The definition of bullying in its simplest form is coercion or intimidation. Coercion and shutterstock_8676973intimidation can come in many forms, physical, emotional, psychological, overt and covert. Whatever form it takes, bullying can only exist if there is overt or tacit approval for the abuse. Therefore, bullying is not just a individual person’s problem, it is a systemic problem as well.

In the past fifty years, there has been an increasing awareness of the problems caused by bullying and a concern that bullying is on the rise. Dan Olweus of Norway is one of the first people to develop a bullying prevention program. He also developed this definition of bullying;

“A person is bullied when he or she is exposed, repeatedly and over time, to negative actions on the part of one or more other persons, and he or she has difficulty defending himself or herself.” He created criteria for understanding an action to be bullying and sponsored the Olweus Bullying Prevention Program.  He asserts that to be labeled bullying an action has to be aggressive, be recurring and involve an imbalance of power. Actions can be physical and non-physical. Often we do not think of words as actions, but they are, and their effects can be as traumatic as any other assault.

The Importance of Bullying for Highly Sensitive People

HSPs are naturally empathetic. They tend to have a more complex view of other people and because of their empathy are less likely to reduce others to a stereotype. It is a wonderful quality but can become a disadvantage when relating to a bully.

A bully is more single-minded. Bullies are predatory and survivalistic in their thinking. Basically the target of a bully is more or less nothing more than a means to an end for whatever need the bully may want. A highly sensitive person who brings sensitivity to their interaction with a bully can get lost in the manipulations of the bully and suffer because of their humane approach to the situation. It may be difficult to discover that there is no possibility of achieving a positive relationship space with a bully. If that bully is a relative or someone in a position of power as employers are, it can be an extremely difficult truth to face.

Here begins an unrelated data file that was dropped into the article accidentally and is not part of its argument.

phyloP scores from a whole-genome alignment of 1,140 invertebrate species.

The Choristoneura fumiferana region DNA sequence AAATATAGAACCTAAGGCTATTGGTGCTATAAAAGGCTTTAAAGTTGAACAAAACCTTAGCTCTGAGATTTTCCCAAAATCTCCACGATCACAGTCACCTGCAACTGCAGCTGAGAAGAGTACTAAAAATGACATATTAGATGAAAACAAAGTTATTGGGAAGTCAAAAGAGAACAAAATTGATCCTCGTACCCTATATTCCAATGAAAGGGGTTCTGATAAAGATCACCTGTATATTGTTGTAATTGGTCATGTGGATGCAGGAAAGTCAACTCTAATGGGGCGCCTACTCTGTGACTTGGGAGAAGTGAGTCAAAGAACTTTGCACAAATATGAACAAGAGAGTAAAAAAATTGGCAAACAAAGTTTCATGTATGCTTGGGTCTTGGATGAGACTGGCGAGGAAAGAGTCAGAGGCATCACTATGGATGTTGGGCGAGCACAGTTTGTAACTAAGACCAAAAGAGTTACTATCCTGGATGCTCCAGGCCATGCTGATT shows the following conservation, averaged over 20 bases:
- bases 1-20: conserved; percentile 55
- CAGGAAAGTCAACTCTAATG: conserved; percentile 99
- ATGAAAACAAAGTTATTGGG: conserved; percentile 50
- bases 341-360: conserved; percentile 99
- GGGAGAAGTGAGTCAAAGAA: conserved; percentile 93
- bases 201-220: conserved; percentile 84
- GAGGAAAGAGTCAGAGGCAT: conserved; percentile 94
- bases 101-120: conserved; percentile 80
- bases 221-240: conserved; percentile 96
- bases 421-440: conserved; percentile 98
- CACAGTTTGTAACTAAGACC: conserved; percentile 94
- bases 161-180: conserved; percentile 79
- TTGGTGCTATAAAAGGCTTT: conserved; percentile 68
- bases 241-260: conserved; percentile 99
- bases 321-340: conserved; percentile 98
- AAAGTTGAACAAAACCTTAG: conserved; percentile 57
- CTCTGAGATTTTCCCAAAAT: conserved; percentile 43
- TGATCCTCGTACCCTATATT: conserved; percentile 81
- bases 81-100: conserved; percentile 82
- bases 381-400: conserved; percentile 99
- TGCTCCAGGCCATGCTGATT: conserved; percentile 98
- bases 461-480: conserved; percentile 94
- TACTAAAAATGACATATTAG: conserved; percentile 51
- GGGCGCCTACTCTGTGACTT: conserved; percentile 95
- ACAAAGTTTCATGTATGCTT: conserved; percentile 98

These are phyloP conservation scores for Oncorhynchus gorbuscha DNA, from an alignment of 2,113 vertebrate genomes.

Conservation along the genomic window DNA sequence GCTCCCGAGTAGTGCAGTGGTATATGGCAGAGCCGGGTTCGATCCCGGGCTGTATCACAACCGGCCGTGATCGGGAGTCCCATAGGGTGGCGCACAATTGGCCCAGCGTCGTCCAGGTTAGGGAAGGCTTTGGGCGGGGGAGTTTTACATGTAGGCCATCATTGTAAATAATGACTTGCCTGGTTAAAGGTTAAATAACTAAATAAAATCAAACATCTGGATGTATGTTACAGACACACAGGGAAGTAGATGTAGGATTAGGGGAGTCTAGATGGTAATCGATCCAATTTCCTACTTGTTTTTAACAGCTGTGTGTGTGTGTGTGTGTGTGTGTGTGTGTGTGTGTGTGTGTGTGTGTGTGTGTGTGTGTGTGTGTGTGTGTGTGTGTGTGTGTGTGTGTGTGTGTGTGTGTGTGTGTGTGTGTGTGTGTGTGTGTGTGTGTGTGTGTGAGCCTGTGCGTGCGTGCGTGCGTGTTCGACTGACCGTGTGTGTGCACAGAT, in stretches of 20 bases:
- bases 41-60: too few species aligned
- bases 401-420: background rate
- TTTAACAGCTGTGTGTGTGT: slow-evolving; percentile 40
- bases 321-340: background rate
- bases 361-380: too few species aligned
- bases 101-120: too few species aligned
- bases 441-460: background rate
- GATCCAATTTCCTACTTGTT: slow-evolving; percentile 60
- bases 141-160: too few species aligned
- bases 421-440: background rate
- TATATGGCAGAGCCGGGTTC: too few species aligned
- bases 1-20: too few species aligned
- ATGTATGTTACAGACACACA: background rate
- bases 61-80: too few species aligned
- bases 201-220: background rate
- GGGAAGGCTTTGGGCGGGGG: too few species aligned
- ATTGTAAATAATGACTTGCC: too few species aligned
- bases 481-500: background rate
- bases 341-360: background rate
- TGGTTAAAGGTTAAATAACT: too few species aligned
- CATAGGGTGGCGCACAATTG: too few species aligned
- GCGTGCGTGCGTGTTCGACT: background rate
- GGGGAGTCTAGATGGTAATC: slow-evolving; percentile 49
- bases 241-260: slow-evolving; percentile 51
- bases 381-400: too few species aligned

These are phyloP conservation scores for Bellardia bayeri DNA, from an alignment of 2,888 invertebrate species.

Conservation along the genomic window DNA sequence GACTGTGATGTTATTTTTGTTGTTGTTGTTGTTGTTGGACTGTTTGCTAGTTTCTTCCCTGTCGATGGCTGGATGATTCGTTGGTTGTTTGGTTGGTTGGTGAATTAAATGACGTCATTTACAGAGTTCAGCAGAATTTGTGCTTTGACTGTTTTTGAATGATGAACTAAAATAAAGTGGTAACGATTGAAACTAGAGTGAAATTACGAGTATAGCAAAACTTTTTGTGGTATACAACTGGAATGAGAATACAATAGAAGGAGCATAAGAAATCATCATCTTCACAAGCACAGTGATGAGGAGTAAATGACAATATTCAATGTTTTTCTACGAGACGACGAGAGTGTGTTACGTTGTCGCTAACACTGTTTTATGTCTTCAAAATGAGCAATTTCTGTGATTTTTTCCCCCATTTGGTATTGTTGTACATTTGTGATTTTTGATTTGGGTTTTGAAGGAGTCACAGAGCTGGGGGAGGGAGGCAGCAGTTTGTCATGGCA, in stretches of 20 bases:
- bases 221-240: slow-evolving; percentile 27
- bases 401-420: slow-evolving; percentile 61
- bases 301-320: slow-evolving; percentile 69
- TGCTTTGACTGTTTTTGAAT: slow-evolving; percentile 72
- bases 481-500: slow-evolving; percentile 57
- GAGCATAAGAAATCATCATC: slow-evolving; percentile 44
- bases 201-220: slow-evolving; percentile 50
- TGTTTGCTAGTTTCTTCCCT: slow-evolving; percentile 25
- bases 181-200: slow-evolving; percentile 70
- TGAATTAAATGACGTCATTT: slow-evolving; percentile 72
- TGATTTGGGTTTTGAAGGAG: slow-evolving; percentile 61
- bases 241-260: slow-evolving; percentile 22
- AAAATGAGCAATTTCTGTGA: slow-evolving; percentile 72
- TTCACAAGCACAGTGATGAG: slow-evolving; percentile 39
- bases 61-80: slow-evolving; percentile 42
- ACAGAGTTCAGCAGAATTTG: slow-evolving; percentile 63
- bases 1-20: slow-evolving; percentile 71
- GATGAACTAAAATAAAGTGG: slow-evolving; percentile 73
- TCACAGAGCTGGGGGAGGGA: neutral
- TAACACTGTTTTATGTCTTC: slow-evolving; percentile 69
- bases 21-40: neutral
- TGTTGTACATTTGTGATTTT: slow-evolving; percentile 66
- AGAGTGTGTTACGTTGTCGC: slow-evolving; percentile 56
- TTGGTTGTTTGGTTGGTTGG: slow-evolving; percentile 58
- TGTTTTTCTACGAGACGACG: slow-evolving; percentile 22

HSPs will likely have a definition of bullying that reflects their humane point of view, and that is good from a values point of view, however, it may not necessarily offer tactical solutions that can work. Now that there is more attention to this problem, highly sensitive people have more potential allies for obtaining help with bullying and should seek out others to help them with bullying situations. The statistics below demonstrate both the prevalence and awareness the problem.

Bullying Statistics

Statistics about adult bullying are hard to come by. We are fortunate, therefore, that the Workplace Bullying Institute (WBI) wrote and commissioned a study in 2010 on workplace bullying. The following are their findings from their website.

  • 35% of workers have experienced bullying firsthand
  • 62% of bullies are men; 58% of targets are women
  • Women bullies target women in 80% of cases
  • Bullying is 4X more prevalent than illegal harassment (2007)
  • The majority (68%) of bullying is same-gender harassment

Additional information can be obtained from their website: Workplace Bullying Institute

There have also been a number of studies of bullying in education. ISafe’s 2004
study of cyberbullying offers the following information:

  • 42% of kids have been bullied while online. 1 in 4 have had it happen more than once.
  • 35% of kids have been threatened online. Nearly 1 in 5 have had it happen more than once.
  • 21% of kids have received mean or threatening e-mail or other messages.
  • 58% of kids admit someone has said mean or hurtful things to them online. More than 4 out of 10 say it has happened more than once.
  • 53% of kids admit having said something mean or hurtful to another person online.
  • More than 1 in 3 have done it more than once.
  • 58% have not told their parents or an adult about something mean or hurtful that happened to them online.

Additional information can be obtained from their website: ISafe